Berthillon  is synonymous with ice cream in Paris as far as I’m concerned. But yes, I want to taste Grom  and Pozzetto  too. Being a gourmand in Paris doesn’t just refer to food. It refers to an appetite for all things Paris, whether new or old. I’m obsessed with marchés  and proud that I’ve been to more than most Parisians probably see in a lifetime. If you haven’t been to the Aligré market, then make sure you go on your next excursion — but don’t forget about Raspail, your all-time favourite. One complements the other. And when people comment, “Well, haven’t you already been to the Louvre” — look them straight in the eye and say, “Did you know it would take nearly three months of eight hour days to see everything there?” That will get their attention.
And while you’re at it, don’t forget to look at faces. Come again? Faces? Yes, look at Parisians — being Parisians. On the Metro (fashion icons and disasters in equal proportion like a Glamour “Do and Don’t” page – such fun!), in the café, as you walk in the park. You’ll be rewarded. In one two-day period, I came across Daniel Auteuil, Patricia Wells and Pink Martini, all in the 6th arrondissement. Talk to people. There’s nothing like an engaging conversation and fresh debate in Paris where I find students more knowledgeable about American politics than my next-door-neighbours. For most visitors, a good vacation is a happy mix of satisfying vignettes, a mini-collage embedded in your brain. Personal connections are the best way to hit the play-back button in your head.
Just like the shoes in your closet, Paris is a combination of sexy stilettos and comfy loafers. You need/want both. Your personal Paris experience is like a Dagwood sandwich. You keep building onto the masterpiece, adding a pickle here or a tomato there until at last…. at last….. well, almost, I haven’t quite finished. Bon appetit!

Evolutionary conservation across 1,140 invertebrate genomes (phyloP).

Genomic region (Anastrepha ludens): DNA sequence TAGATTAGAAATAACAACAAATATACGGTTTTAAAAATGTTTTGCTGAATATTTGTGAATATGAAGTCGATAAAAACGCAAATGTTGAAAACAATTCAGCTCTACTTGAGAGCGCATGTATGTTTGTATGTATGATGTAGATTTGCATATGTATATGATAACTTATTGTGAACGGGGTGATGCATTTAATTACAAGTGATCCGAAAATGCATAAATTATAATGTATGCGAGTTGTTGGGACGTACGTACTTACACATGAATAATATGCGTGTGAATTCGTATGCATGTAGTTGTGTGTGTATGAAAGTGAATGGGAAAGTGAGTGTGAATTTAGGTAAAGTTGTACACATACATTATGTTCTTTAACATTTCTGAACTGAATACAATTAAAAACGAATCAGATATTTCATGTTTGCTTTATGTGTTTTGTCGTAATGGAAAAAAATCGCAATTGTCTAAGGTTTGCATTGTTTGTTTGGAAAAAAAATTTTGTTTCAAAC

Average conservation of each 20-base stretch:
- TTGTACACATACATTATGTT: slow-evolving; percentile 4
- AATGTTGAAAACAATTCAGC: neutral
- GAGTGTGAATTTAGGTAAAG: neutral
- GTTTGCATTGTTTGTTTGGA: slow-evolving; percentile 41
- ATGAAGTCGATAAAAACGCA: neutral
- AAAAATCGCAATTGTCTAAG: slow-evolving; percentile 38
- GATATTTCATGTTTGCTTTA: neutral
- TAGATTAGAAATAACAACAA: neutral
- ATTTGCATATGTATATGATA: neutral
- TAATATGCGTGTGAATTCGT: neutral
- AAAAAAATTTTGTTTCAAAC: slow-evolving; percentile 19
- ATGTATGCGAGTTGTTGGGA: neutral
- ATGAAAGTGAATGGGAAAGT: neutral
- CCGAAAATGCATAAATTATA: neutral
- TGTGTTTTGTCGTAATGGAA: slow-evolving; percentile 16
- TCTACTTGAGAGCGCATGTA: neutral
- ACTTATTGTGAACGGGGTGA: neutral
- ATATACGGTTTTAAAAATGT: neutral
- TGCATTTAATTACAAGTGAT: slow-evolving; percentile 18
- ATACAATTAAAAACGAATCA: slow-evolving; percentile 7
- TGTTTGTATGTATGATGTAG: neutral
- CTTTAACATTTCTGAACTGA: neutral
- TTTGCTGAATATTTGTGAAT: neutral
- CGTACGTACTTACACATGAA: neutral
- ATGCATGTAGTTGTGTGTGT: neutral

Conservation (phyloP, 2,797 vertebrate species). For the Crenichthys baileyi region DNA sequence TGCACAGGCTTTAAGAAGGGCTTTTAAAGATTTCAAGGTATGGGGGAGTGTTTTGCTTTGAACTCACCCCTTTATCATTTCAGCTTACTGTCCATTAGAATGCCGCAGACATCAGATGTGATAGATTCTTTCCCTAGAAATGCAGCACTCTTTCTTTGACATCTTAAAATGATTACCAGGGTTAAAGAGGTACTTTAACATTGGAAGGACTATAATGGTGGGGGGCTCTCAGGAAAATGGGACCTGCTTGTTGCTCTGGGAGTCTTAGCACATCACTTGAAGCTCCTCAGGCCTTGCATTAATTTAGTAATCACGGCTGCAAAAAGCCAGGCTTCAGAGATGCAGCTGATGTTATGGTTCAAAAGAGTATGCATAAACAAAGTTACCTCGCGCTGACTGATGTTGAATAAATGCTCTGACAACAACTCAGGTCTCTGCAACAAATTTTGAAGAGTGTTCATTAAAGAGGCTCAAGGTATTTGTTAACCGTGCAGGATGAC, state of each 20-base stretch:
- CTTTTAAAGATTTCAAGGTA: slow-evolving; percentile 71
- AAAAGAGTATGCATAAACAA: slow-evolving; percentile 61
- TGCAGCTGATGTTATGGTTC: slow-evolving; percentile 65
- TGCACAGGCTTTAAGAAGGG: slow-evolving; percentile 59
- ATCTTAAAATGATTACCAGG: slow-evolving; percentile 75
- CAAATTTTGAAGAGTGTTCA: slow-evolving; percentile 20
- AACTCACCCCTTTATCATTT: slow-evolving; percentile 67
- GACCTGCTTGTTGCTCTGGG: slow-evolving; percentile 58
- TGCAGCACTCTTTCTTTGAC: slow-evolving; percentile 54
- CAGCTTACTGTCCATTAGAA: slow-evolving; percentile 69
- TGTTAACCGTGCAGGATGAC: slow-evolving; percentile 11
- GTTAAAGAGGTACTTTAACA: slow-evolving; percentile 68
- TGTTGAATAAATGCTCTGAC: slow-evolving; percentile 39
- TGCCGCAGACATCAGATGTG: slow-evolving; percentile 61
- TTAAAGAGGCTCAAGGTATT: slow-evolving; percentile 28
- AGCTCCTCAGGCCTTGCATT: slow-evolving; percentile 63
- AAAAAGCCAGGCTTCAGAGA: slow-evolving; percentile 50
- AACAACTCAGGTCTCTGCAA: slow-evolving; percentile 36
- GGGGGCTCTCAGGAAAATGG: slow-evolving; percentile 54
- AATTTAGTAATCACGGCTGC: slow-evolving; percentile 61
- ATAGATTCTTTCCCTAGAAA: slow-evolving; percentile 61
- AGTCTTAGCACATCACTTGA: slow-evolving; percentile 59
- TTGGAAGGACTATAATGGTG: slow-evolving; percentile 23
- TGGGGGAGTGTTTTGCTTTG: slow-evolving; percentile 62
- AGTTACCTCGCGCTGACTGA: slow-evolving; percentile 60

Michelle Moggio has been experiencing the joys of Paris since the ripe old age of eleven. She is a fan of duck fat, raw oysters and bad French movies. Her long career in advertising helped pave the way for drinking at lunch. When she is not living la vie en rose, she and her husband live in Brentwood, Tennessee where they stay busy planning their next travel adventure and offering unsolicited advice to their daughter.
Moggio is the author of a new novel The Paris Effect and the blog of the same name . The Paris Effect asks: How Would You Spend Seven Days in Paris?” through the lens of four different characters who are discovering the city for the first time. The book is available (both print and digital editions) at Amazon and other e-retailers. Follow Moggio on Twitter (@MichelleMoggio ).